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Tests fail to support claims for origin of AIDS in polio vaccine

Nature volume 407, page 117 (14 September 2000) | Download Citation

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The hypothesis that AIDS has its origins in a contaminated polio vaccine used in Africa in the late 1950s suffered a significant knock this week. Tests on samples of the vaccine, in storage for over 40 years, have shown no trace of HIV or its primate antecedent SIV.

The tests were conducted at three different laboratories in the United States, Germany and France (see below). The work was instigated by the Wistar Institute in Philadelphia, which has been at the centre of the vaccine controversy since it was first raised almost a decade ago.

Box 1: Weighing the evidence

The tests on samples of polio vaccine produced by the Wistar Institute in Philadelphia in the 1950s (see above) were carried out at three independent laboratories, which also tested additional sets of samples and controls prepared by the Centers for Disease Control and Prevention in Atlanta, Georgia. A research group at Roche Molecular Systems in Pleasanton, California, headed by Shirley Kwok, tested the samples for the presence of SIV/HIV, and a second, headed by Svante Pääbo at the Max Planck Institute for Evolutionary Anthropology in Leipzig, Germany, tested for the presence and species origin of mitochondrial DNA. A third laboratory headed by Simon Wain-Hobson of the Pasteur Institute in Paris, France — one of the organizers of this week's meeting at the Royal Society in London — performed both sets of tests.

According to the eagerly awaited results, which were revealed at a two-day meeting on the origins of AIDS held at the Royal Society in London, none of the laboratories found any trace of HIV or SIV in their samples.

In addition, studies of mitochondrial DNA from the samples failed to provide any evidence to support allegations that the polio vaccine had been prepared using chimpanzee tissue — known to be the source of the HIV virus. In each case, the material used to produce the polio virus for the vaccine was shown to be of monkey origin.

The Wistar Institute claims that the results not only vindicate its own role in the issue, but will also soothe public concern over the safety of vaccines, which had been raised by the allegations.

“We trust that these results will put to rest any remaining concerns of a link between a Wistar-produced oral polio vaccine and AIDS,” Clayton Buck, its acting director, said in a statement. “The findings should also serve to restore public confidence in the production and administration of vaccines.”

But writer Edward Hooper, the principal proponent of the ‘contaminated vaccine’ theory, told the Royal Society meeting that the findings made little impact on his commitment to the theory, expounded last year in his widely publicized book The River.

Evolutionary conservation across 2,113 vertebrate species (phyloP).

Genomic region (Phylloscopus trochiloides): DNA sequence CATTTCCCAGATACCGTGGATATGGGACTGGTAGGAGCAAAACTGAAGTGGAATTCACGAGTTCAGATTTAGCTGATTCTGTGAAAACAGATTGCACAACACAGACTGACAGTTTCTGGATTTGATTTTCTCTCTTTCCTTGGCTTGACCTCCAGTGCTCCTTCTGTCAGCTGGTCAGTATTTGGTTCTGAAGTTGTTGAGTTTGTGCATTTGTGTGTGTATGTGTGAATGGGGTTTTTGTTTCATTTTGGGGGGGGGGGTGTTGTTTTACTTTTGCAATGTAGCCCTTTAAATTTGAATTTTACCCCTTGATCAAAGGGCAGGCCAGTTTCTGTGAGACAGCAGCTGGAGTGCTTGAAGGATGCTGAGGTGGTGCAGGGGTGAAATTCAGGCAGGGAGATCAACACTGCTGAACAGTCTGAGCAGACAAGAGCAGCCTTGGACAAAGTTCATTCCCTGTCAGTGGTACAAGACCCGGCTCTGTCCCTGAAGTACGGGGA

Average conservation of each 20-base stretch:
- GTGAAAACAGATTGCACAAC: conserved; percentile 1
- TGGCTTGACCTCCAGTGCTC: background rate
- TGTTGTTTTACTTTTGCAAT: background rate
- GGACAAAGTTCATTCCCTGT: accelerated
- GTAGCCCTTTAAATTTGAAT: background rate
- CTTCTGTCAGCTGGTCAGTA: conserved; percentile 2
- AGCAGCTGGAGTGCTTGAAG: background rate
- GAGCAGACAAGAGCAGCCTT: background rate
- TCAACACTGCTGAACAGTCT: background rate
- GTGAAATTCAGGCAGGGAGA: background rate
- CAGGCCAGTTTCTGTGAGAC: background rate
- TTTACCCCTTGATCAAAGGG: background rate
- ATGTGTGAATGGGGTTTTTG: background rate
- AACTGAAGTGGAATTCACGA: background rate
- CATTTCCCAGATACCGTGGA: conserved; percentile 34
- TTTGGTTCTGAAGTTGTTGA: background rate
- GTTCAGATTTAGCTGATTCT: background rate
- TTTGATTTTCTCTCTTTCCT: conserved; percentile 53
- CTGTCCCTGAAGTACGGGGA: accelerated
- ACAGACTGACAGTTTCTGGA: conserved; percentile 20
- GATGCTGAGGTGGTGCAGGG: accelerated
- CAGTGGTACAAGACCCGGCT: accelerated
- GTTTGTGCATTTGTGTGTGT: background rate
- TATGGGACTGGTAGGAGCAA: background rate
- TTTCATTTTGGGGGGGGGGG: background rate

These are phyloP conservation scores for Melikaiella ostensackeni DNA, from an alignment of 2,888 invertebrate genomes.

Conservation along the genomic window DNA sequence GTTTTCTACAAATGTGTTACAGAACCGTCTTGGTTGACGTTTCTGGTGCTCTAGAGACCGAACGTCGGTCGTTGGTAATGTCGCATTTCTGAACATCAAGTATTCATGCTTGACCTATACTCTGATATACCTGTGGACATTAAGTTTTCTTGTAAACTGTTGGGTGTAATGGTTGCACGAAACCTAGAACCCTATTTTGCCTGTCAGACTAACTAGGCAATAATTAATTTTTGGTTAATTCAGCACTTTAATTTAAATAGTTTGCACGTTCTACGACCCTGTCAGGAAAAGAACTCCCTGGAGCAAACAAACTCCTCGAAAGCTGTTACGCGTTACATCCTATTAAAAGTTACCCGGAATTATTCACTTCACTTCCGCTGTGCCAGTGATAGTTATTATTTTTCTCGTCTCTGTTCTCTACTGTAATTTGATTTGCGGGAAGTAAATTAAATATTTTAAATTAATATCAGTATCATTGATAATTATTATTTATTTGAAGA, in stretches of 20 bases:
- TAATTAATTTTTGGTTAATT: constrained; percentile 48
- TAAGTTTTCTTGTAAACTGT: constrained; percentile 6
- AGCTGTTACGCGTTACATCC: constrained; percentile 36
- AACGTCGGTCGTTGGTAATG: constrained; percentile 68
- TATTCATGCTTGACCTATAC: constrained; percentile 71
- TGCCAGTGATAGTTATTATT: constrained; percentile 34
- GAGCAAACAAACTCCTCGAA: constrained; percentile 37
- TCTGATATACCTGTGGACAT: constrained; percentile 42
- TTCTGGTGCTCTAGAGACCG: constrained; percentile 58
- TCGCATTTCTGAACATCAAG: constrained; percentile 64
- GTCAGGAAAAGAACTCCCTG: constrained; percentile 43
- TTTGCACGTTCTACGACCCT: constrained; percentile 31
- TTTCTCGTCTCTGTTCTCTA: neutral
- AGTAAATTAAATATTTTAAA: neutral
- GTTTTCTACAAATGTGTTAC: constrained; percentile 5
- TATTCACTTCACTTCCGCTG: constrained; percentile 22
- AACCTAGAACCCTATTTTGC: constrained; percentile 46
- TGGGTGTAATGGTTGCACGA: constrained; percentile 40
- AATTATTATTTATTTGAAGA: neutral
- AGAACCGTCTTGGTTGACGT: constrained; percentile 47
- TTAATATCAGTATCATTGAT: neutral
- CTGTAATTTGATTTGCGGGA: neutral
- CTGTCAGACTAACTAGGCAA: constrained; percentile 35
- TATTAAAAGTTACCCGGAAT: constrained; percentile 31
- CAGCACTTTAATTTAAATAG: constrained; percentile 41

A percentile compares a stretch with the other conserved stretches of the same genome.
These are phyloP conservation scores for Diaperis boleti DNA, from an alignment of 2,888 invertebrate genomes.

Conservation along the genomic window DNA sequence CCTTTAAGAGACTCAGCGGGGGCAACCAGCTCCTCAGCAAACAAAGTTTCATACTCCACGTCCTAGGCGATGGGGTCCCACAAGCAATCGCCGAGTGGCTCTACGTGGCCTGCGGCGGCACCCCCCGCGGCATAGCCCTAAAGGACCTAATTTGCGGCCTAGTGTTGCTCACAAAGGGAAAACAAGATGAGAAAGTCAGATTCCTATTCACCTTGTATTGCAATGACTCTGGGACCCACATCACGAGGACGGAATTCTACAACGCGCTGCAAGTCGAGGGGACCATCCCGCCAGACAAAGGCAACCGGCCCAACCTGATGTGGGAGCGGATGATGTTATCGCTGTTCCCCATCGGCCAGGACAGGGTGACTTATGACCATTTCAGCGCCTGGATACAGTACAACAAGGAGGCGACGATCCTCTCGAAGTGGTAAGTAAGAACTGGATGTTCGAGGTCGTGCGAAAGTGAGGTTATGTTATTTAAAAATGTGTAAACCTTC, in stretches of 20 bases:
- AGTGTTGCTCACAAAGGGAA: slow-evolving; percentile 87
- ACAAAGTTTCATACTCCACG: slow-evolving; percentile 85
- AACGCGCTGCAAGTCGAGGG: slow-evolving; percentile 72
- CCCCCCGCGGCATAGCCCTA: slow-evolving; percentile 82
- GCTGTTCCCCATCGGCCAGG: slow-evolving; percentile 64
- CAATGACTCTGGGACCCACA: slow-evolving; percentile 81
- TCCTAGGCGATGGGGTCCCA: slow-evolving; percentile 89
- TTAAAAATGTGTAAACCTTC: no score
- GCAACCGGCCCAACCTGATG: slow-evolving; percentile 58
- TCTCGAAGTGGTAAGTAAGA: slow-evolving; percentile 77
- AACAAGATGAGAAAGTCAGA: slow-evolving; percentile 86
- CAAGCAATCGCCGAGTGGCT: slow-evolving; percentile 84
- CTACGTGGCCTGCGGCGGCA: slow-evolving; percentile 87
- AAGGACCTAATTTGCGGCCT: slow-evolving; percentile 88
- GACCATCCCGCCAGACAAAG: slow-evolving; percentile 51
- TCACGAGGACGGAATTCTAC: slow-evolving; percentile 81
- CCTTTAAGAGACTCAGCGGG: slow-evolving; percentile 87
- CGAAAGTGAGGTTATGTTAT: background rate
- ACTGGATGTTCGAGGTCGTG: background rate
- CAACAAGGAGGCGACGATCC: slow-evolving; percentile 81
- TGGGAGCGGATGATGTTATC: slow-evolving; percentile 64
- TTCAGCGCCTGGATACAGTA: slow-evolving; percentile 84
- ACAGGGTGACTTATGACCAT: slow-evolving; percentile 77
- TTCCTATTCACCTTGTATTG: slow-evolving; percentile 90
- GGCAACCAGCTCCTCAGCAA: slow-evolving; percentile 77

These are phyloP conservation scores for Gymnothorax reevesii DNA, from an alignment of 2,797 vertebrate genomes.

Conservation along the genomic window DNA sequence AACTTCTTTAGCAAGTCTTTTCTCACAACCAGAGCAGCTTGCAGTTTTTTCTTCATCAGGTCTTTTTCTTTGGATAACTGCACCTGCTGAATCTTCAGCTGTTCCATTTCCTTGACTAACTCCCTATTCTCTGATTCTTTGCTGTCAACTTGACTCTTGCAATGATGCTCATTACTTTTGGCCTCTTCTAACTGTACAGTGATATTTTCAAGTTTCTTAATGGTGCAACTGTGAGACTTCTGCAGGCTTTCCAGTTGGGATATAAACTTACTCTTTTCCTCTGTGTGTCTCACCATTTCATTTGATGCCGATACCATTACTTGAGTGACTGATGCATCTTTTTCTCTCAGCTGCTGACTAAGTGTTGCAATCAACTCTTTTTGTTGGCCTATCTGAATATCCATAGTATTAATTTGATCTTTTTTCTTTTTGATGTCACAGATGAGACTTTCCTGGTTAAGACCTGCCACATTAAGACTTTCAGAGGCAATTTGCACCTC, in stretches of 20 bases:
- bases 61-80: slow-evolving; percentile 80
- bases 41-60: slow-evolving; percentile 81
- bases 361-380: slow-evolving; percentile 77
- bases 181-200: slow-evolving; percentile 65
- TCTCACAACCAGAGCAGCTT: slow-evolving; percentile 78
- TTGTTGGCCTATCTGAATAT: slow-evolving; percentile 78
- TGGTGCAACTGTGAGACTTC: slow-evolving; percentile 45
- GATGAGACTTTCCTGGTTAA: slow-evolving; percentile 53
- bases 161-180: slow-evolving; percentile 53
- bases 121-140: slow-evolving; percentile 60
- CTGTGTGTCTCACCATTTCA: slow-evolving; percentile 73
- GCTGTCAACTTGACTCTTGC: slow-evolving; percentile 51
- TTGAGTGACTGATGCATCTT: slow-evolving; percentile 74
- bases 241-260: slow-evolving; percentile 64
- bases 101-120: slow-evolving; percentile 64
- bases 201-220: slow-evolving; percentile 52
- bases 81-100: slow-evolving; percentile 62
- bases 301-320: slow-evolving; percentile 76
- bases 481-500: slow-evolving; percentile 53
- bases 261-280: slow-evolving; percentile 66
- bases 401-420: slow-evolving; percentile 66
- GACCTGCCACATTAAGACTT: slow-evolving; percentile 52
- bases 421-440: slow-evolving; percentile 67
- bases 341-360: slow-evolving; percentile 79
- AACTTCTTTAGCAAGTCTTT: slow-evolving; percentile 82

“I applaud Wistar's decision to release batches of vaccine for testing,” Hooper said. “But different batches of vaccine were often produced in different laboratories.” Vaccine samples released did not include any from batches prepared for use in Africa, he said.

Although this week's meeting gave detailed attention to all aspects of the origins of AIDS — including the opposing ‘cut-hunter’ thesis that the virus may have passed from chimpanzees to humans through hunting and perhaps eating contaminated animals — it was prompted largely by the public controversy surrounding the contaminated vaccine theory (see Nature 404, 9; 2000 ).

Hooper told the meeting that in his own visits to Africa over the past eight weeks, he had come up with two “smoking guns”. Both were individuals who claimed they knew that chimpanzee kidneys were being sent to researchers in the United States and Belgium in the 1950s.

Best of enemies: Hooper (left) claims that chimpanzee kidneys may have been used secretly to make an experimental polio vaccine in the 1950s. Plotkin (right) argues that there is “not a shred of evidence” to support such an allegation. Image: MARTIN SHALLCROSS

But the allegations were angrily denied by Stanley Plotkin, who had been a researcher at the Wistar Institute at the time, and had been actively involved in the African trials of the ‘CHAT’ polio vaccine.

Plotkin said that he and the former head of the Wistar, Hilary Koprowski, have questioned members of the technical staff who worked in the US laboratory at the time, and all denied having seen or heard of chimpanzee cells being used. “There is not a shred of evidence that chimpanzee kidneys were used to prepared CHAT vaccines,” said Plotkin.

Koprowski himself was similarly forthright in dismissing Hooper's allegations and denying that he had ever used chimp kidney cells. He also warned that the allegations were undermining polio vaccination efforts in Africa, pointing out that the Catholic Church in Kenya was advising parents not to have their children vaccinated because of the dangers of contamination.

Hooper denied that, in pursuing the ‘contaminated vaccine’ hypothesis, he was seeking to make anyone a scapegoat for the AIDS epidemic. But he added “we should be trying to find the truth and learn from the truth”.

Plotkin represented the issue differently. “The issue is not whether contamination with HIV might have happened, but whether it did happen,” he said. “The energy used up by this controversy should be channelled into seeking an end to the AIDS epidemic.”

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